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Crystal ball gazing: Jobs 2030

Posted by on Jul 20, 2014 in HR Issues, Saskatchewan Pension Plan | 0 comments

26 June, 2014

By Sheryl Smolkin

26Jun-newjobscrystalball

January 2014 figures reveal that although the national youth unemployment rate was 13.9%, Saskatchewan’s youth unemployment rate of 7% was the lowest in the country.

Nevertheless, young people realize that selecting a course of post-secondary study and a future career are critical decisions that will impact their job satisfaction and family lifestyle for many years to come.

Jobs like web designer, social media specialist and computer game designer did not exist 35 or 40 years ago when new grads were faced with similar decisions. And it is all but impossible to predict what novel opportunities will be available in future and how to train for these new roles.

Nevertheless, the registered educational savings plan company Canadian Scholarship Trust partnered with 40+ leading experts across Canada to collect their insights on the future of their industries and worked with foresight strategists to create hypothetical job descriptions for positions that may be available 15+ years from now.

The Inspired Minds initiative is a “digital job fair” for the year 2030 that imagines a series of jobs you have never heard of but may be available sooner than you think. Here are five of those jobs I find the most interesting, plus the kind of training you may need for these positions.

  1. Nostalgist
    The nostalgist will be an interior designer specializing in recreating memories for retired people. The wealthy elderly of 2030 will have the luxury of living in a space inspired by their favourite decade. Nostalgists will recreate the setting of their preferred time and place for seniors wishing to relive their past, from a small-town 1970s living room to a 1980s university dorm room.A degree in social science would provide a good background for this job, because knowing how people work and the conditions that enable success will be vital. Training in systems thinking and administrative procedures will also be important, so some courses in management sciences will be valuable.
  2. Tele-surgeon
    Using a combination of robotic surgery tools, scanning and sensing technologies and high-speed networks, tele-surgeons will operate on people in faraway locations.Most communities will have a small surgical team in the local medical centre, but in emergency cases drones (pilotless flying devices) will be used to airdrop a tele-surgery unit into villages or seasonal camps, as this can be faster than moving a patient by helicopter.Tele-surgeons will need traditional medical and surgical training, but expand their skills to include robotic surgical assistants. They will have be familiar with robotic technology and comfortable performing surgeries through a variety of different video systems
  3. Rewilder
    The old name for this job was ‘farmer’. However, the role of the rewilder will not be to raise food crops, as this will be done more and more in highly efficient skyscraper-like greenhouses known as vertical farms. The rewilder’s job will be to undo environmental damage to the countryside caused by people, factories, cars, and intensive one crop monoculture farming (which occurs when only crop is planted over a large area of land).All the traditional requirements of farming will be needed for this role, including managing land and crops, but managing wildlife will also be a necessary skill. Rewilders will be paid not for how successful their crops are, but according to the diversity and health of their land. Degrees in wildlife management, agriculture and environmental sciences will all be relevant.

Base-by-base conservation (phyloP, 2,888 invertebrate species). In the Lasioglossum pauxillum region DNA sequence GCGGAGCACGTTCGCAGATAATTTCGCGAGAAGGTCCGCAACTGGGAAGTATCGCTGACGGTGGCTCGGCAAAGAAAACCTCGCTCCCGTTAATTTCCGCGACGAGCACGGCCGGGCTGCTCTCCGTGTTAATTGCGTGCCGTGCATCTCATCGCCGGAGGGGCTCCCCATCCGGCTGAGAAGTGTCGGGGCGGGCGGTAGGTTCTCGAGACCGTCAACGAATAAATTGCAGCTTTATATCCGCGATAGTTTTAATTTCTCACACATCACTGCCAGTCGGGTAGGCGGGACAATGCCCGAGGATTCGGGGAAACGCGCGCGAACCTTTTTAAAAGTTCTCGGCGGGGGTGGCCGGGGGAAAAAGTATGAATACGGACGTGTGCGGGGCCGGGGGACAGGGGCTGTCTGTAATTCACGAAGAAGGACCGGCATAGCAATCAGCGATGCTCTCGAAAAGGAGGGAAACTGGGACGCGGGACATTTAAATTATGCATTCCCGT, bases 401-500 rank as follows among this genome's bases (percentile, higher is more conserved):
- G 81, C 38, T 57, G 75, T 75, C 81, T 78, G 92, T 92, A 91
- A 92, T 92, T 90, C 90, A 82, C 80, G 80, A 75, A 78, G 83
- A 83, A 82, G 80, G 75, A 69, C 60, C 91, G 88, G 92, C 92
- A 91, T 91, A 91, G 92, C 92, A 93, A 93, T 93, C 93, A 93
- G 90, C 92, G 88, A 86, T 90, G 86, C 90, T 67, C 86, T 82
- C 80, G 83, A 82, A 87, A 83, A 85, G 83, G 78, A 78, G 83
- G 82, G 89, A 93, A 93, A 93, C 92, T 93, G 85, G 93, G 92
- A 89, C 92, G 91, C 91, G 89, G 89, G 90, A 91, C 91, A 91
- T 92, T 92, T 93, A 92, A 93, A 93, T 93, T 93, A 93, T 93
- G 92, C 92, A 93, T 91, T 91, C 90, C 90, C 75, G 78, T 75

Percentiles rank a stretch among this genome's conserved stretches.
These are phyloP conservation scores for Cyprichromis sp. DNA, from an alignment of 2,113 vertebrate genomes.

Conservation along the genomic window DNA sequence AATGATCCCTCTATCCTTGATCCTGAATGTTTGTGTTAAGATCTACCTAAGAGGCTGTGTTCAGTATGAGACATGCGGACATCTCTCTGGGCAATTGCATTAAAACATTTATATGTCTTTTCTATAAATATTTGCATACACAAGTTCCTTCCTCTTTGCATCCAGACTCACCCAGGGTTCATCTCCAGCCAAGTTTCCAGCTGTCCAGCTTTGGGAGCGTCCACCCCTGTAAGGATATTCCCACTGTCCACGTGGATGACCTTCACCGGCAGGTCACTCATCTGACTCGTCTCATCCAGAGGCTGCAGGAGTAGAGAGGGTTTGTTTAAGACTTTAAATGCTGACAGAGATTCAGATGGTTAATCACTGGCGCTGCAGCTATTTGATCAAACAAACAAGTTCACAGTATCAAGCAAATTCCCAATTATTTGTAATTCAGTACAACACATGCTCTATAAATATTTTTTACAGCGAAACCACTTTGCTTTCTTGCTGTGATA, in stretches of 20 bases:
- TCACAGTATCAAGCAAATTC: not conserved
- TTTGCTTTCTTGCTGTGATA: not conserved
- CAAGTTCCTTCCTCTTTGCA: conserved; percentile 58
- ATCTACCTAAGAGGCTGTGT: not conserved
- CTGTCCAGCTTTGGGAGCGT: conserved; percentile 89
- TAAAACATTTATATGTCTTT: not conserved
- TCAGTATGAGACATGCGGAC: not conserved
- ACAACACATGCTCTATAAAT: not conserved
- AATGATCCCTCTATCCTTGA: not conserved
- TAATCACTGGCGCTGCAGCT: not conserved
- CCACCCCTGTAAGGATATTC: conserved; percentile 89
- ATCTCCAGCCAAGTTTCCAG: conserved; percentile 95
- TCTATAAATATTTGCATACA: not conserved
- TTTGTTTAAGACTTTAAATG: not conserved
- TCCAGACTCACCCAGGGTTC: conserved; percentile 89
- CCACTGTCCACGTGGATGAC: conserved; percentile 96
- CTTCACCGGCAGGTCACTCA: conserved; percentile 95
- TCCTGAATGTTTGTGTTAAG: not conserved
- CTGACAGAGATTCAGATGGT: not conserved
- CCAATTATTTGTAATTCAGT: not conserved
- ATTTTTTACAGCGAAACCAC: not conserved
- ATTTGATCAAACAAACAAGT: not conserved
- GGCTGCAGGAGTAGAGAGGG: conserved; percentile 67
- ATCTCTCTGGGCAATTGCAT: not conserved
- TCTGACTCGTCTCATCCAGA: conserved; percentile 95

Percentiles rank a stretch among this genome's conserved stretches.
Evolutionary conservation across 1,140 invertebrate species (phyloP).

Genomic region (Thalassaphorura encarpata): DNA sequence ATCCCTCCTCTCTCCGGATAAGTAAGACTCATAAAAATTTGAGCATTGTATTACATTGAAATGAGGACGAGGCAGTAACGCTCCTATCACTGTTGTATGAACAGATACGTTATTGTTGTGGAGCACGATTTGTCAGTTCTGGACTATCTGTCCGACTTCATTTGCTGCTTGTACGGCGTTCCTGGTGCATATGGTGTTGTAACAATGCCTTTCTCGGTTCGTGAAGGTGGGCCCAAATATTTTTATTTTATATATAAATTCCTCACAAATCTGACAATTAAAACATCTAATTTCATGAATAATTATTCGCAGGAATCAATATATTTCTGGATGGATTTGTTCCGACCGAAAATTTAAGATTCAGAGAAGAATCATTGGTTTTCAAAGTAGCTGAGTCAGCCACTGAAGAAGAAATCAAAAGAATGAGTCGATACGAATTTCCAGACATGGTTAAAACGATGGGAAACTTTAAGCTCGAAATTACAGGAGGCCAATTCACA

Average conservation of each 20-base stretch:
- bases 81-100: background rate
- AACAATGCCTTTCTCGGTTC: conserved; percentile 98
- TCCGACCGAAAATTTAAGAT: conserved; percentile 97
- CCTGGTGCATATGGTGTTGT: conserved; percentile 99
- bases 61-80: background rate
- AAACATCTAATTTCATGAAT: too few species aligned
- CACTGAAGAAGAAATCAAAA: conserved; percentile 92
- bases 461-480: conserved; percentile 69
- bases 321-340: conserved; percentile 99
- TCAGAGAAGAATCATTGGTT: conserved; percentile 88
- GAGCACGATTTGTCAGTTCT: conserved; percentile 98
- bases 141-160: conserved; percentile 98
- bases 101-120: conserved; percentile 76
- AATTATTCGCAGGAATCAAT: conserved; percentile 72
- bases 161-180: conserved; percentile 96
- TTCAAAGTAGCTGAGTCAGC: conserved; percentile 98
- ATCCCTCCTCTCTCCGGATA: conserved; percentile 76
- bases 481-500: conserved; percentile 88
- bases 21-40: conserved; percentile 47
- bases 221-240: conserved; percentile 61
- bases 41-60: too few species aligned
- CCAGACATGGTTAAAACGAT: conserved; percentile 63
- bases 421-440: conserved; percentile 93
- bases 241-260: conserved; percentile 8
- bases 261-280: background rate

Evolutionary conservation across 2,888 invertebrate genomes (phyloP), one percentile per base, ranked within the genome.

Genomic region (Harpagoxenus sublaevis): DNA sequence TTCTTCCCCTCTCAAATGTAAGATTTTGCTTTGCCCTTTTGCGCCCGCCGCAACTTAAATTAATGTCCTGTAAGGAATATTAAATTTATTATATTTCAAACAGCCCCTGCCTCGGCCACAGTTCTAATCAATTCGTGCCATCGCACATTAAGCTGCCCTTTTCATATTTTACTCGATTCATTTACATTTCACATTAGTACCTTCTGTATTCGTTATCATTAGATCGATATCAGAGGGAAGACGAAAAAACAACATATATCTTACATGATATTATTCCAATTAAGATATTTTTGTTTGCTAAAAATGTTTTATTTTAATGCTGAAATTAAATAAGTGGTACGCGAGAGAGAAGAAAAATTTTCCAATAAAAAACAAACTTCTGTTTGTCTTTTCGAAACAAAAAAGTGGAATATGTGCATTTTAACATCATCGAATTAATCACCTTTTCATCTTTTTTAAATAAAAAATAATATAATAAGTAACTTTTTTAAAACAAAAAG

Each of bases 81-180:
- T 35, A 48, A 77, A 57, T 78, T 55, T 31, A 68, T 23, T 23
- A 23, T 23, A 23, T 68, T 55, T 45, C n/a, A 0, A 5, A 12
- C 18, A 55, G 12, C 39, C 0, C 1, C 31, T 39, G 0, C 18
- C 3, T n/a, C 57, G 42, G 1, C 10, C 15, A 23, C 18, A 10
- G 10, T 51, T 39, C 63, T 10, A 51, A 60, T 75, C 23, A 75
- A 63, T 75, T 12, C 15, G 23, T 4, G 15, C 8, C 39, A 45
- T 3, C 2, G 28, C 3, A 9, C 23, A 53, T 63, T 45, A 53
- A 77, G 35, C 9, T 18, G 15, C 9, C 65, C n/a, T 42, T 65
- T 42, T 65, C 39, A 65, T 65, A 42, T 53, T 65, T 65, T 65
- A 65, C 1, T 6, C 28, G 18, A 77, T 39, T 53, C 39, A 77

4. Garbage designer
    Environmental damage and the build-up of landfills (places where garbage is dumped) have made recycling a norm. However, recycling relies on the idea that the things that we make will inevitably create waste. A new form of recycling that will likely become popular in 2030 is ‘upcycling’.Upcycling is the practice of turning waste into better quality products; for example, old toothbrushes into bracelets, or old magazines into woven place mats or pots for plants. Garbage designers will be key to ensuring the success of upcycling.Garbage designers will need a strong background in materials science and engineering. An interest in industrial design will also be ideal. Familiarity with manufacturing practices and trade will help them identify key points where they can make the most impact.
  5. Healthcare navigator
    A health care navigator knows how hospitals work and they are trained to help patients and their families cope. The navigator teaches patients and their loved ones about the ins and outs of a complicated medical system. The navigator also helps people to manage their contact with the medical system with the least amount of stress and delay.Most navigators are former nurses, but a new generation of navigators is on the rise. These navigators will combine their knowledge of the healthcare system with the skills of a social worker. A good navigator will be able to match the patient’s family with the right people at the right time — whether it’s a doctor, pharmacist, home-care worker or a nurse.

For information about the full list of 2030 job descriptions developed as part of the Inspired Minds project, take a look at the CST careers website.

It remains to be seen which of these career options will actually become a reality. However, the aging workforce, climate change, global mobility and digital technology will certainly mean that young people entering the workforce in 2014 will have a host of new opportunities we can only imagine in the decades to come.

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